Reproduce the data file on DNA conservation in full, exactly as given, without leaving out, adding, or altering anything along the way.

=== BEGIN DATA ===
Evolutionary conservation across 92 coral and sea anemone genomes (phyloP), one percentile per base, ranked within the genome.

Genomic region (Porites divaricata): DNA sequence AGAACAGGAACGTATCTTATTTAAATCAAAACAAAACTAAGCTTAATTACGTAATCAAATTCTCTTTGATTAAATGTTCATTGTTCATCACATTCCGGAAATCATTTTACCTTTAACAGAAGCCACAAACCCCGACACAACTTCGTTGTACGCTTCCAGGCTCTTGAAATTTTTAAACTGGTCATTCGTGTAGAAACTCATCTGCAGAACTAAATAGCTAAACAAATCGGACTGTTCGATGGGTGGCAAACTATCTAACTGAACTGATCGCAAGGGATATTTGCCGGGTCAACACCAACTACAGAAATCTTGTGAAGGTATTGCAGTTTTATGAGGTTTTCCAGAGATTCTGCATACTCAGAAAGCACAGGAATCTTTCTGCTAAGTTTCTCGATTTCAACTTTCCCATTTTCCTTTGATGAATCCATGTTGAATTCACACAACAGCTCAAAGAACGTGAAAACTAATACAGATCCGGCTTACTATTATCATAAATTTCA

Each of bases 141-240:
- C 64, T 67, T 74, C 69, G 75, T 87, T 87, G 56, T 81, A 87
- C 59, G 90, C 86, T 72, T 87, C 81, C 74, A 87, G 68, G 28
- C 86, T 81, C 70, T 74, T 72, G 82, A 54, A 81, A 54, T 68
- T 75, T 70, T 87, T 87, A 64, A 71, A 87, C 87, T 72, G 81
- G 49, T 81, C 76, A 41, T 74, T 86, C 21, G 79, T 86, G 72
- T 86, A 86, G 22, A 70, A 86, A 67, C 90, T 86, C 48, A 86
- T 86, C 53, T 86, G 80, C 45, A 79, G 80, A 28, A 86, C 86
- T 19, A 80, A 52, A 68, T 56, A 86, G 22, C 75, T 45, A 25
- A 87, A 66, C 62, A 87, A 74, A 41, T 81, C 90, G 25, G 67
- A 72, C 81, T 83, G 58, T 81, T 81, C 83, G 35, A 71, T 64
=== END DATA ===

Evolutionary conservation across 92 coral and sea anemone genomes (phyloP), one percentile per base, ranked within the genome.

Genomic region (Porites divaricata): DNA sequence AGAACAGGAACGTATCTTATTTAAATCAAAACAAAACTAAGCTTAATTACGTAATCAAATTCTCTTTGATTAAATGTTCATTGTTCATCACATTCCGGAAATCATTTTACCTTTAACAGAAGCCACAAACCCCGACACAACTTCGTTGTACGCTTCCAGGCTCTTGAAATTTTTAAACTGGTCATTCGTGTAGAAACTCATCTGCAGAACTAAATAGCTAAACAAATCGGACTGTTCGATGGGTGGCAAACTATCTAACTGAACTGATCGCAAGGGATATTTGCCGGGTCAACACCAACTACAGAAATCTTGTGAAGGTATTGCAGTTTTATGAGGTTTTCCAGAGATTCTGCATACTCAGAAAGCACAGGAATCTTTCTGCTAAGTTTCTCGATTTCAACTTTCCCATTTTCCTTTGATGAATCCATGTTGAATTCACACAACAGCTCAAAGAACGTGAAAACTAATACAGATCCGGCTTACTATTATCATAAATTTCA

Each of bases 141-240:
- C 64, T 67, T 74, C 69, G 75, T 87, T 87, G 56, T 81, A 87
- C 59, G 90, C 86, T 72, T 87, C 81, C 74, A 87, G 68, G 28
- C 86, T 81, C 70, T 74, T 72, G 82, A 54, A 81, A 54, T 68
- T 75, T 70, T 87, T 87, A 64, A 71, A 87, C 87, T 72, G 81
- G 49, T 81, C 76, A 41, T 74, T 86, C 21, G 79, T 86, G 72
- T 86, A 86, G 22, A 70, A 86, A 67, C 90, T 86, C 48, A 86
- T 86, C 53, T 86, G 80, C 45, A 79, G 80, A 28, A 86, C 86
- T 19, A 80, A 52, A 68, T 56, A 86, G 22, C 75, T 45, A 25
- A 87, A 66, C 62, A 87, A 74, A 41, T 81, C 90, G 25, G 67
- A 72, C 81, T 83, G 58, T 81, T 81, C 83, G 35, A 71, T 64